Since the beginning of 4G roll-out in 2015, data consumption has witnessed a tremendous growth. Data traffic (from the top-3 operators) grew at 13.9% compounded quarterly rate in 1Q15-2Q22 with 2Q22’s figure is at 43.5x of that in 1Q15. Notwithstanding the explosive growth, we believe Indonesia is still in the earlier phase of mobile data adoption. Indonesia’s smartphone penetration picked-up rapidly in the last few years due to the rise of cheaper handsets especially the Chinese brands. However, Indonesia’s smartphone penetration rate of 75% in 2022F is still low compared to neighbouring countries (Thailand: 85-90%, Malaysia: 80-85%, Philippines: 75-80%). Furthermore, monthly data-consumption-per-subscriber number also suggests ample further growth potential as the average from top-3 telcos is currently at 9.7GB, far lower than that of other South East Asian countries (Malaysia at 15GB/subscriber/month, Thailand at 16GB/subscriber/month) or India (11-12GB). Having a young demographic profile, coupled with the acceleration of digitalization trend, we estimate data traffic could still post 30% CAGR in 2021-24F.

Exhibit 56: Smartphone Penetration in Indonesia

Source : Statista, Ciptadana

Exhibit 57: Data Consumption per Subscriber per Month (in GB)

Source : Companies, Ciptadana

  • Smaller telcos are expanding to ex-Java…

Competition landscape in telcos sector is dynamic and intricate. Differences in ex-Java presence, economic of scale, and legacy/data revenue mix are complicating the competition dynamics. For instance, apart from the incumbent Telkomsel (Tsel), smaller telcos are expanding their ex-Java coverage as a greenfield revenue opportunity. EXCL as the early mover, started its ex-Java expansion in 2H16 and has managed to reach >90% population coverage in key islands with current estimated ex-Java market share at c.15%. ISAT and H3I (before merger) have also started expanding to ex-java in 2018/2019 with ex-Java population coverage at around 90%/80-85%, respectively. FREN, while also has initiated ex-java expansions, is more focused to cover more sites in Java and gain more subscribers. We believe EXCL has already achieved the appropriate scale in some of its early ex-Java investments. It now needs to balance out between monetizing and filling-in more subscribers to its networks. On the other hand, ISAT and to some extend FREN will continue to expand their coverage into new areas over the next few years and customers’ acquisitions will be their focal points for a while. That said, they will tread carefully as triggering another round of price war is not what they are looking for.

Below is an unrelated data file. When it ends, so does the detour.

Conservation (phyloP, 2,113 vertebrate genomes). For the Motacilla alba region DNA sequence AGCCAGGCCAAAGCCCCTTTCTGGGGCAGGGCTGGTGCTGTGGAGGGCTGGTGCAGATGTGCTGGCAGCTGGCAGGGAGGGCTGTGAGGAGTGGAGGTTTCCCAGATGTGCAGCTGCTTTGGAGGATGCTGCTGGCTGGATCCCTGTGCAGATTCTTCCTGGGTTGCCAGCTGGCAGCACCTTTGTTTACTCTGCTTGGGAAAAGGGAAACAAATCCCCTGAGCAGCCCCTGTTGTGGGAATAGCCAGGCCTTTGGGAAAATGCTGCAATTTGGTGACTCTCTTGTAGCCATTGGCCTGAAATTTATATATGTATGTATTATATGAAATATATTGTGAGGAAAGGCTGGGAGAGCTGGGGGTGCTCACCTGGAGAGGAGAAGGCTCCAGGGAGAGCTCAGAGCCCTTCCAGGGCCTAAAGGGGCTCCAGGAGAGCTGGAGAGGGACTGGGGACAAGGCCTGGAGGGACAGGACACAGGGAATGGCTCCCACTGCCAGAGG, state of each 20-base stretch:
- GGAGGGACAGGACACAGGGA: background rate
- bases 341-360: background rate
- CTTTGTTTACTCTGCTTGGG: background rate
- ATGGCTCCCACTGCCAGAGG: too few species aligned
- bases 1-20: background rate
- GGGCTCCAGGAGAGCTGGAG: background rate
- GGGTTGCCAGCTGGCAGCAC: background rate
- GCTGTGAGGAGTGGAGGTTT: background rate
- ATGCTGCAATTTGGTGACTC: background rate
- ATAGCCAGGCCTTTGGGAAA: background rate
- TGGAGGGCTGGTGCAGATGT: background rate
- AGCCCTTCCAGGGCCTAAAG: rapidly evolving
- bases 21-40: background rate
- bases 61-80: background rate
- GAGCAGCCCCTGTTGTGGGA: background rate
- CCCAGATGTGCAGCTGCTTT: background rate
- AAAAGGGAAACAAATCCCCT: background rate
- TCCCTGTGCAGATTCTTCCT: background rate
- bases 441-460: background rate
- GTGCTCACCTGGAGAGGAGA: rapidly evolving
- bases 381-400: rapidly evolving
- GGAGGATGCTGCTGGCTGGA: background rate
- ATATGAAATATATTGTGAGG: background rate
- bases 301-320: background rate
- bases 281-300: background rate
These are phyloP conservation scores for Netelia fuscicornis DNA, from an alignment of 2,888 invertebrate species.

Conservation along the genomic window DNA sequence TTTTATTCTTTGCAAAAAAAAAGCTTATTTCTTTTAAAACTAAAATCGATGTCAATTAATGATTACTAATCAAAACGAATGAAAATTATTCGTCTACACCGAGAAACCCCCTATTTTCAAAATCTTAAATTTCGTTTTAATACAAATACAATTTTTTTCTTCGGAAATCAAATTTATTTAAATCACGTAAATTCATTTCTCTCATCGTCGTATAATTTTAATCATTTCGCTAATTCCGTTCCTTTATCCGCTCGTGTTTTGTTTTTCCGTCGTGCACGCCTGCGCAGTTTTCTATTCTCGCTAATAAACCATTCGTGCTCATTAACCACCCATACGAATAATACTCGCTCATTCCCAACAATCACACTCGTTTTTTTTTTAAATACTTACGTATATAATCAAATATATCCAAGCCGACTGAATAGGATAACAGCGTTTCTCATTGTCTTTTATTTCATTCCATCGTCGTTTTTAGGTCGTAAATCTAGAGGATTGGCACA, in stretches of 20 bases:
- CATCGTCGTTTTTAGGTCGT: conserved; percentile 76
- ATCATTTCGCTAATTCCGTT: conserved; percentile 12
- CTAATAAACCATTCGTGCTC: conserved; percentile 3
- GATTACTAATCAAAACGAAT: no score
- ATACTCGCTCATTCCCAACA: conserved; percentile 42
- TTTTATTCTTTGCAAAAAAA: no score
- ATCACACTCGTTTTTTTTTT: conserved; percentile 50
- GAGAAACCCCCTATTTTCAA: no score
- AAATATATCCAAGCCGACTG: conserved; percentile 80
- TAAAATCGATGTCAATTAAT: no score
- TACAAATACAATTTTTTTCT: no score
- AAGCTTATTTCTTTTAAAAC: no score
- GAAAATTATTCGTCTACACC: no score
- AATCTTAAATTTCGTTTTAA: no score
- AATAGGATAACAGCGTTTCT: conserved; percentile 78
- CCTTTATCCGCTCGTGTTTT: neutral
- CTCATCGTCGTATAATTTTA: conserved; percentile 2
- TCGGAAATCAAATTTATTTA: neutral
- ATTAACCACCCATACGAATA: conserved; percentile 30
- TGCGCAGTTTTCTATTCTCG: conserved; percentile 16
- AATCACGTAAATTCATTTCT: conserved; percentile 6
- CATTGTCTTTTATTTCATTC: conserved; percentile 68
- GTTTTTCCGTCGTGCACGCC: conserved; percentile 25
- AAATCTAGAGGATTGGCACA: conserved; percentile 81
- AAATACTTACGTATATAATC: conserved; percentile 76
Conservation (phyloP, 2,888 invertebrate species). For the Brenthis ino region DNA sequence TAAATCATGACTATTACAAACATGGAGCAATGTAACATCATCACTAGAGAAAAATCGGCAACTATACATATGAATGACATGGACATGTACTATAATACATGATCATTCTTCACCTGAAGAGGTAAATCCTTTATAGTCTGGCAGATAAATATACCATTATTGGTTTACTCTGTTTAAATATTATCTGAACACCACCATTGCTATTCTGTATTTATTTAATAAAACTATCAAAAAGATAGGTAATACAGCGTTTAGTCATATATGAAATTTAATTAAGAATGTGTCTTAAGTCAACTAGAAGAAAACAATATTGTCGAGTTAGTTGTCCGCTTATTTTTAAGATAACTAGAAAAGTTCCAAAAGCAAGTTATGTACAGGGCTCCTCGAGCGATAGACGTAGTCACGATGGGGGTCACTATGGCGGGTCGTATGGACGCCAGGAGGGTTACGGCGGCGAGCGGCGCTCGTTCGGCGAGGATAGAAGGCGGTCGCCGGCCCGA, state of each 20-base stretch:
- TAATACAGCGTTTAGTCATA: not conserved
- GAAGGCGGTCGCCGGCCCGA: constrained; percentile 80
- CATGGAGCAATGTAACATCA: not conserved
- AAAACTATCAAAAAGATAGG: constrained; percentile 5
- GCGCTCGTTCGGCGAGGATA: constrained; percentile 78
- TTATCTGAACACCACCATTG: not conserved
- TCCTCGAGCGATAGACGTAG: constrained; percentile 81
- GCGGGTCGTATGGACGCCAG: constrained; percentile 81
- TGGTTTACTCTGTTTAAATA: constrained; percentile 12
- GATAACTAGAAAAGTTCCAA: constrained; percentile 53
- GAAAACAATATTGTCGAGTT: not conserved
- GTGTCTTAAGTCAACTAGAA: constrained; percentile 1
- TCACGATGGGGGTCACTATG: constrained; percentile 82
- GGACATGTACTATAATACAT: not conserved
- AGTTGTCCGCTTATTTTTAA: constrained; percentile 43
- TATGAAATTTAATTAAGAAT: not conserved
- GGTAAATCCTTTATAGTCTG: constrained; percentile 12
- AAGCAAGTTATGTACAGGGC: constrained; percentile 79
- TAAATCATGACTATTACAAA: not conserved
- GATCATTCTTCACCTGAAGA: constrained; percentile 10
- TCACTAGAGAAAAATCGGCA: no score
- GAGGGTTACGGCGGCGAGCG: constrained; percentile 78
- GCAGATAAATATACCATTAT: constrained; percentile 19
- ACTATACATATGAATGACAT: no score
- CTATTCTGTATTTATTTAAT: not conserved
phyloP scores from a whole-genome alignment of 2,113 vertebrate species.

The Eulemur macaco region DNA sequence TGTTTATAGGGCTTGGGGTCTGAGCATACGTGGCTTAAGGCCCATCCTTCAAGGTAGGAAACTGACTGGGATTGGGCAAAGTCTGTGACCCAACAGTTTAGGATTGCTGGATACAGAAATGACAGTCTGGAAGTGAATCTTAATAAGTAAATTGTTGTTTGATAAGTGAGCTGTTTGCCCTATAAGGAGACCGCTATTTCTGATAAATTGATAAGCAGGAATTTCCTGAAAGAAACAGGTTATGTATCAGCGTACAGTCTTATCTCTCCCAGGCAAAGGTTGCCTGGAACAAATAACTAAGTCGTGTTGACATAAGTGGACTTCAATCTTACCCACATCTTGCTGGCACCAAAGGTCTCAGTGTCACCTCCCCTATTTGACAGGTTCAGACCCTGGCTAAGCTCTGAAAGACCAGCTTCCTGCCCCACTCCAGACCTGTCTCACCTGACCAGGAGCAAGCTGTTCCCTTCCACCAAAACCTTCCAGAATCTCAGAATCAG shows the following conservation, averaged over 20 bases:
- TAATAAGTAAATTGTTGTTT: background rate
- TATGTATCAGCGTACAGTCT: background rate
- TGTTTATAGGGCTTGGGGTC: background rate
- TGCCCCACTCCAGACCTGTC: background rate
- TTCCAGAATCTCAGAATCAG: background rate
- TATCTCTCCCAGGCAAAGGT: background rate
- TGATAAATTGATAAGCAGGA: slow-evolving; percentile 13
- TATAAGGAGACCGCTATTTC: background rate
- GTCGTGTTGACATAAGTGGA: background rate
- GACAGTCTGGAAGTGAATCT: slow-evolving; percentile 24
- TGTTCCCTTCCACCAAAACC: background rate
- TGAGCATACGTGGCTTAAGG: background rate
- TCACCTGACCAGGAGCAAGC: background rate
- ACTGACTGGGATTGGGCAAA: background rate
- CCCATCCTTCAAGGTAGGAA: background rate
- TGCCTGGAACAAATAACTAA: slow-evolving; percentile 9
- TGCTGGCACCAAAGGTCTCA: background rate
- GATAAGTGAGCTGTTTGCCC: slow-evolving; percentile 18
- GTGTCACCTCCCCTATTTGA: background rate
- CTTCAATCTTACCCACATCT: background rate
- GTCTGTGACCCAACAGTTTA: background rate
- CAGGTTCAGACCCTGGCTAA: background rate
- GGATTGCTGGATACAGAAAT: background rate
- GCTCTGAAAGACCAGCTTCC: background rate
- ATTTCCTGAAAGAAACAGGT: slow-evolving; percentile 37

• … taking Tsel market share for a while